Some parents say students should only get a lesson or two when they are old enough, like high school.  Hold my beer.  Let’s say your kid wants to be an engineer.  Do we give them one trigonometry lesson in the 12th grade before they head off to college?  No, of course not.  We start as early as preschool with identifying numbers.  And then, we teach addition and subtraction and multiplication.  And then, we layer on division and fractions, and basic algebra.  Next comes geometry, calculus, and trigonometry.  Not all of our kids will become engineers, but most, if not all, of our children will someday be part of a sexual relationship. 

These lessons that will shape them into sexually healthy adults need to start from an early age (before it even looks or sounds like sex ed) and build appropriately throughout their adolescent journey.  It is not a one-and-done lesson.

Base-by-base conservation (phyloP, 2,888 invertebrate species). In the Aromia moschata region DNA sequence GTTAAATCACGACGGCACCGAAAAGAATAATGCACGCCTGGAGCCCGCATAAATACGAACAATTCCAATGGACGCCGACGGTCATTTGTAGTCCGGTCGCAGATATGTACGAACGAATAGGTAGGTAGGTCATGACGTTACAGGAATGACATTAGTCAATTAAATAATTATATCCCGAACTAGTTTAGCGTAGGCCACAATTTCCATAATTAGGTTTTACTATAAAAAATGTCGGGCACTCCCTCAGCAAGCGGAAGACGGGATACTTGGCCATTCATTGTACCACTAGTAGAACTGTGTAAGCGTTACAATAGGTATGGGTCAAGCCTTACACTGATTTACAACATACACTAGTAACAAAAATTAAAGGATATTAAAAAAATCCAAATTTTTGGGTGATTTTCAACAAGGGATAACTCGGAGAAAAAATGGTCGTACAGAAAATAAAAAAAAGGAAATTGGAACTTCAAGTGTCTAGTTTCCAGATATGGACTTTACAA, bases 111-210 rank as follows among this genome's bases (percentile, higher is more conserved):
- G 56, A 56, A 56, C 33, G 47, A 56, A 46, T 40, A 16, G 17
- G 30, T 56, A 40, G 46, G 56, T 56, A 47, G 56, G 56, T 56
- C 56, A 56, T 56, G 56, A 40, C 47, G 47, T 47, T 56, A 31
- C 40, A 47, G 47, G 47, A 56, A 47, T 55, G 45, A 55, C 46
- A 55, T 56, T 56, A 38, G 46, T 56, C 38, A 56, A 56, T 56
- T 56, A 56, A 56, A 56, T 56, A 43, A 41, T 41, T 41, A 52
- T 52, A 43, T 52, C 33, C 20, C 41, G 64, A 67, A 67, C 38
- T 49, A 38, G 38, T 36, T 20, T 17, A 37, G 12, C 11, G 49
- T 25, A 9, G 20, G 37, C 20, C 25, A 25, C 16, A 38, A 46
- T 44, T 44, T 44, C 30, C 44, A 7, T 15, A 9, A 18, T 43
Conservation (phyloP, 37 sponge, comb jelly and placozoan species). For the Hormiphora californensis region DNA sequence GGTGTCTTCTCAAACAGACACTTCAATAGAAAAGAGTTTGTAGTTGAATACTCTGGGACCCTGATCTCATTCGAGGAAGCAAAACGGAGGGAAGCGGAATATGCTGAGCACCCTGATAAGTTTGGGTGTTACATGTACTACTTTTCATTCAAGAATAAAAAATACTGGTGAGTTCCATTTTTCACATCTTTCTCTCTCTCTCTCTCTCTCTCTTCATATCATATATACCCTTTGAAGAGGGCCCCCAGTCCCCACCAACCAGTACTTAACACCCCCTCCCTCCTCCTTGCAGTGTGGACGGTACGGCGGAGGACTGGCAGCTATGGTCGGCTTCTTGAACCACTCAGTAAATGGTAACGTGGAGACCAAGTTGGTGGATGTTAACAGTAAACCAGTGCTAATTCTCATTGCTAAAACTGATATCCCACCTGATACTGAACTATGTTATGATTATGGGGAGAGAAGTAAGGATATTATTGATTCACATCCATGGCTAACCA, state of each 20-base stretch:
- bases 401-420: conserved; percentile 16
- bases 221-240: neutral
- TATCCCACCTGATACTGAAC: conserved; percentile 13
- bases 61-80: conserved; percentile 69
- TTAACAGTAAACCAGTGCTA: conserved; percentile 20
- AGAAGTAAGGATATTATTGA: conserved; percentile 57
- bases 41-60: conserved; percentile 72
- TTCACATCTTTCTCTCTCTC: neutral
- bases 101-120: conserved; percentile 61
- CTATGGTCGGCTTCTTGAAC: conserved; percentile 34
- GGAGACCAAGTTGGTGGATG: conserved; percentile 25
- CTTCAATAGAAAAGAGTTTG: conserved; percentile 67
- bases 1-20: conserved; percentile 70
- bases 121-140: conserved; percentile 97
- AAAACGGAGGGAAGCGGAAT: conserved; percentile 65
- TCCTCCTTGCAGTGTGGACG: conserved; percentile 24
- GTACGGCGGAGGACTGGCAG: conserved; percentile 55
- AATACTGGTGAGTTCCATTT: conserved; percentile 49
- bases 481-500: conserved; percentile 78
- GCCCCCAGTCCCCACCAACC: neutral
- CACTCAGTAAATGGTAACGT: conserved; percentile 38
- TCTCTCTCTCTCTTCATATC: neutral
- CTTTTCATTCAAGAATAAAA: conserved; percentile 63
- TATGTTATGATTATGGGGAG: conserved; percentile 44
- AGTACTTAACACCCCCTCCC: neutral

Other arguments I have heard include the famous “Let kids be kids.” 

As the mother of 3 children, I’m always walking the line between helping them develop into self-sufficient and healthy adults and fighting off the modern culture that wants them to grow up too fast, so I get it.  But I refuse to shelter my kids from these critical conversations to protect their innocence at the expense of negatively impacting their sexual IQ as adults.  Maybe that’s just me, and that’s why all parents have a right to “opt-out” of this sort of education. 

But I urge you to ask yourself why you are opting out.  If your decision is motivated by fear, do some research, consider working on your own possibly negative and shameful belief systems surrounding sex, and devise a plan to educate your kids at home about essential topics like consent, sexual and reproductive health, and appreciating gender differences.  You owe it to them, and we all need to do our part to help pave the way for a healthier sexual future for our youth.


50% Complete

Two Step

Lorem ipsum dolor sit amet, consectetur adipiscing elit, sed do eiusmod tempor incididunt ut labore et dolore magna aliqua.